The Special Consular Services Unit (SCS) of the U.S. Citizen Services Section can assist family and friends in the event of the death of a U.S. citizen in Mexico. The SCS Unit can act as liaison in arranging the disposition of remains. The family or legal representative must pay all funeral home charges, shipping costs for the remains and personal effects (if applicable). We will work with any funeral home selected by the family to ensure proper documentation for shipment of remains to the United States. We maintain a list of funeral homes that are familiar with international shipping requirements.
Even if no assistance is needed in making funeral arrangements, the death of a U.S. citizen should be reported to the Embassy or Consulate so that a Report of Death of a U.S. citizen abroad can be issued. This document is necessary to settle legal and estate matters in the United States.
The Department of State has no funds to assist in the return of remains or ashes of U.S. citizens who die abroad. The diplomatic staff is unable to act as agents for U.S. citizens making funeral arrangements. We can help locate and notify the next-of-kin of their loved one’s passing. The next-of-kin or legal representative is responsible for all costs of the funeral home, and/or shipment of remains or personal effects. It is also the responsibility of the family to carry out the funeral arrangements with assistance from the contracted funeral home. Please be aware that Mexican authorities will often request identification documents for both the next-of-kin and the decedent, such as passports, birth certificates, or marriage certificates.
Upon issuance of a local (foreign) death certificate, the U.S. Embassy or consulates may prepare a Consular Report of the Death of a U.S. Citizen Abroad. Copies of that report are provided to the next-of-kin or legal representative and may be used in U.S. courts to settle estate matters. To prepare this document, consular staff will need original evidence of U.S. citizenship and identity of the decedent and the original Mexican death certificate. We can issue 10 copies of the Consular Report of Death of a U.S. Citizen at no cost.
Additional copies can be obtained by contacting the Department of State Passport Vital Records Section. For more information go to: https://travel.state.gov/content/travel/en/records-and-authentications/requesting-a-vital-record-as-a-u-s–citizen.html
Consular Report of Death of a U.S. Citizen Abroad
When a U.S. citizen dies abroad and the death is reported to the U.S. embassy or consulate, Consular Officers:
- Confirm the death, identity, and U.S. citizenship of the deceased.
- Attempt to locate and notify the next-of-kin.
- Coordinate with the legal representative regarding the disposition of the remains and the personal effects of the deceased
- Prepare documents for the disposition of the remains in accordance with instructions from the next-of-kin or legal representative.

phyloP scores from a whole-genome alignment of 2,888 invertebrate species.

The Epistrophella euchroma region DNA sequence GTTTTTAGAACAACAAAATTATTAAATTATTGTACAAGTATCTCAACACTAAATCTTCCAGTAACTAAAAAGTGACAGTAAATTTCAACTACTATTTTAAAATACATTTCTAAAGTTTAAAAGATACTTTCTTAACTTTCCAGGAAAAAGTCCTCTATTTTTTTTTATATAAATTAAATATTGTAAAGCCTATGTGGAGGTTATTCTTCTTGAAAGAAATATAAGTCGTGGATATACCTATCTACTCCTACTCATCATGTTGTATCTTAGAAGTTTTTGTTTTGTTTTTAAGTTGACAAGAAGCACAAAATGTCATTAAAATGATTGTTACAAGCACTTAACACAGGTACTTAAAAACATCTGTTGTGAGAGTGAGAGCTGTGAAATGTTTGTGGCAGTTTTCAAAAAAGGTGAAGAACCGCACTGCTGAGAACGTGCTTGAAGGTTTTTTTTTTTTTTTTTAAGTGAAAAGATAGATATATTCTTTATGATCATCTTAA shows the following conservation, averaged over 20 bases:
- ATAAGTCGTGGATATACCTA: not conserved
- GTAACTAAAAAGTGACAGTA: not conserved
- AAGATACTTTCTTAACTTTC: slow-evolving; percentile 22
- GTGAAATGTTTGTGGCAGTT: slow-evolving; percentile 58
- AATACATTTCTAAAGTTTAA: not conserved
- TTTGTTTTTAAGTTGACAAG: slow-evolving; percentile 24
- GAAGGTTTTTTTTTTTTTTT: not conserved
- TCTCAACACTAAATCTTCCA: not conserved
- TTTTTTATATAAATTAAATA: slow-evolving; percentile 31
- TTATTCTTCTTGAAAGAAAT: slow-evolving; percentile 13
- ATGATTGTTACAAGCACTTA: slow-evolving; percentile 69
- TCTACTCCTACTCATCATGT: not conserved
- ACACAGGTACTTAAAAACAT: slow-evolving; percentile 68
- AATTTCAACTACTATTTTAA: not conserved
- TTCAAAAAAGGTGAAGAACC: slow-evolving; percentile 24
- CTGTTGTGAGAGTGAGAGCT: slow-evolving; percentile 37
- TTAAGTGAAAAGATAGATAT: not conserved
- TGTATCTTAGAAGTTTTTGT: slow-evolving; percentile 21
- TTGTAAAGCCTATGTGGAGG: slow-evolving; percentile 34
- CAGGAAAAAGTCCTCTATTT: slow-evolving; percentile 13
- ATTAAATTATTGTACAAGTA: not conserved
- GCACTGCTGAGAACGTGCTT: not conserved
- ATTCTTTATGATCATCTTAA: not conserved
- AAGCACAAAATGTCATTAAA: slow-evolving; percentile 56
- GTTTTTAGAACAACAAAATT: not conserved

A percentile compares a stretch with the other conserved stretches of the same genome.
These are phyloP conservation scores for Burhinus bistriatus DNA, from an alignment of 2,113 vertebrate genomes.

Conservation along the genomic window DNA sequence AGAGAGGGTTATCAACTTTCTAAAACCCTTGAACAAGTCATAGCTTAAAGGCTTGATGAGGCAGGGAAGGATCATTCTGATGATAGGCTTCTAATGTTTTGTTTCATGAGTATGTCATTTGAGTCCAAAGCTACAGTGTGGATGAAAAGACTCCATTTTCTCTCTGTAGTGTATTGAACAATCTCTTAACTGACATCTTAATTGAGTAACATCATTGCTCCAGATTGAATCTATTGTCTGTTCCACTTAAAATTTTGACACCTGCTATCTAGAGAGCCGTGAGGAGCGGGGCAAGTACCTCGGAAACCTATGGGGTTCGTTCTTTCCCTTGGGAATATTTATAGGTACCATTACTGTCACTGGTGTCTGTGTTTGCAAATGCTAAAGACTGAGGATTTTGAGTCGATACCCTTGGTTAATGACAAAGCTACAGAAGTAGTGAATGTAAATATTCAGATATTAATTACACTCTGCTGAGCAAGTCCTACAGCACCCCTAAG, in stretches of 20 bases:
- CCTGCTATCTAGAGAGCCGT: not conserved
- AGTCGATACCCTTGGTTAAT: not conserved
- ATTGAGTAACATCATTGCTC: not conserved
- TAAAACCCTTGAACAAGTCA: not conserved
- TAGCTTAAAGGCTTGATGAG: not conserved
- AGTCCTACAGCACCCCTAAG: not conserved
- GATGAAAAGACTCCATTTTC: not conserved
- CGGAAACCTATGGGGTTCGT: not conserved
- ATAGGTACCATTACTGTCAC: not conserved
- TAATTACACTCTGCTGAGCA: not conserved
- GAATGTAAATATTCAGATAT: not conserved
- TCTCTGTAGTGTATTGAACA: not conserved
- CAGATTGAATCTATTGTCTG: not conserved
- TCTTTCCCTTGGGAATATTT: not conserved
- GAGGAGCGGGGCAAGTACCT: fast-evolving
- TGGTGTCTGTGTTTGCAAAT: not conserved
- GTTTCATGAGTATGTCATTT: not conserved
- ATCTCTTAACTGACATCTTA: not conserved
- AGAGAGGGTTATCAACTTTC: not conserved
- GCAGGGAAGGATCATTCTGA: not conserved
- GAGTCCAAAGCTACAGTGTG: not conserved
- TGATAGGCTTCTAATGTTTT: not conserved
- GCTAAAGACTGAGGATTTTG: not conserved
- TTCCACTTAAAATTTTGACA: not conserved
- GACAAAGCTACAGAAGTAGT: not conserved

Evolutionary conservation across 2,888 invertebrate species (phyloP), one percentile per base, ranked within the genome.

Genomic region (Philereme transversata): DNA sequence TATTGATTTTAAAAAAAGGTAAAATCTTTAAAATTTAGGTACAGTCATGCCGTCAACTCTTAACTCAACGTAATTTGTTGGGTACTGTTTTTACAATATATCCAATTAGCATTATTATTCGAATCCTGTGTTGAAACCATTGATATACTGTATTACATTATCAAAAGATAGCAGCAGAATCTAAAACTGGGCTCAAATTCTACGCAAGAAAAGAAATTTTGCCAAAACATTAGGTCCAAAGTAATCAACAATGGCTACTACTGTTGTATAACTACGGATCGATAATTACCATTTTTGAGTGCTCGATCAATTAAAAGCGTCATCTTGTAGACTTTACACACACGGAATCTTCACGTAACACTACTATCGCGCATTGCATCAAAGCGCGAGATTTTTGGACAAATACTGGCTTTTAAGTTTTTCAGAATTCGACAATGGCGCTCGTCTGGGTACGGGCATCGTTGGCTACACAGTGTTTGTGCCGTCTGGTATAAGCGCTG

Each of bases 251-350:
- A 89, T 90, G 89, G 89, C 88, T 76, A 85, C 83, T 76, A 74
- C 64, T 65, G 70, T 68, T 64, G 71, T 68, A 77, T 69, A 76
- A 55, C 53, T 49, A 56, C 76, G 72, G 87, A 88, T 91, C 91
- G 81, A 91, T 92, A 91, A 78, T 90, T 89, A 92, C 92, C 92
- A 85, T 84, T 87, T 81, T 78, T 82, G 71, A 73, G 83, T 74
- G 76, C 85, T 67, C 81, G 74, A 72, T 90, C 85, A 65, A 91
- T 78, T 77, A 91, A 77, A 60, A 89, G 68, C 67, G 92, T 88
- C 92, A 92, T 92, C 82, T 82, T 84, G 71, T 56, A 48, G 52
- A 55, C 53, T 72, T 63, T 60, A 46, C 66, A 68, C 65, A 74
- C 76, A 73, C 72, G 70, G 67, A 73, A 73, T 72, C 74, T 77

- Send signed copies of the Consular Report of Death of an U.S. Citizen Abroad to the next-of-kin or legal representative for possible use in settling estate matters in the United States.
Return of Remains of Deceased U.S. Citizens
When a U.S. citizen dies abroad, U.S. consular officers assist families in making arrangements with local authorities for preparation and disposition of the remains. Options available to a family depend upon local law and practice in the foreign country. U.S. and foreign law require some documents before remains can be sent from one country to another: Consular mortuary certificate, affidavit of local funeral director, and transit permit. Additional documents may be required depending on the circumstances of the death. The consular officer will ensure that all required documents accompany the remains to the United States.
- Consular Mortuary Certificate: The consular officer prepares the consular mortuary certificate, which ensures orderly shipment of remains and facilitates U.S. Customs clearance. The certificate is in English and confirms essential information concerning the cause of death.
CDC requirements for importing human remains depend upon if the body has been embalmed, cremated, or if the person died from a quarantinable communicable disease.
At this time, COVID-19 is a quarantinable communicable disease in the United States and the remains must meet the standards for importation found in 42 Code of Federal Regulations Part 71.55 and may be cleared, released, and authorized for entry into the United States only under the following conditions:
- The remains are cremated; OR
- The remains are properly embalmed and placed in a hermetically sealed casket; OR
- The remains are accompanied by a permit issued by the CDC Director. The CDC permit (if applicable) must accompany the human remains at all times during shipment.
- Permits for the importation of the remains of a person known or suspected to have died from a quarantinable communicable disease may be obtained through the CDC Division of Global Migration and Quarantine by calling the CDC Emergency Operations Center at 770-488-7100 or emailing email@example.com.
Please see CDC’s guidance for additional information.
- Estates of Deceased U.S. Citizens (https://travel.state.gov/content/travel/en/international-travel/while-abroad/death-abroad1/estates-of-deceased-US-citizens.html)
- Report of Deaths of U.S. Citizens Abroad (https://travel.state.gov/content/travel/en/international-travel/while-abroad/death-abroad1/death-statistics.html)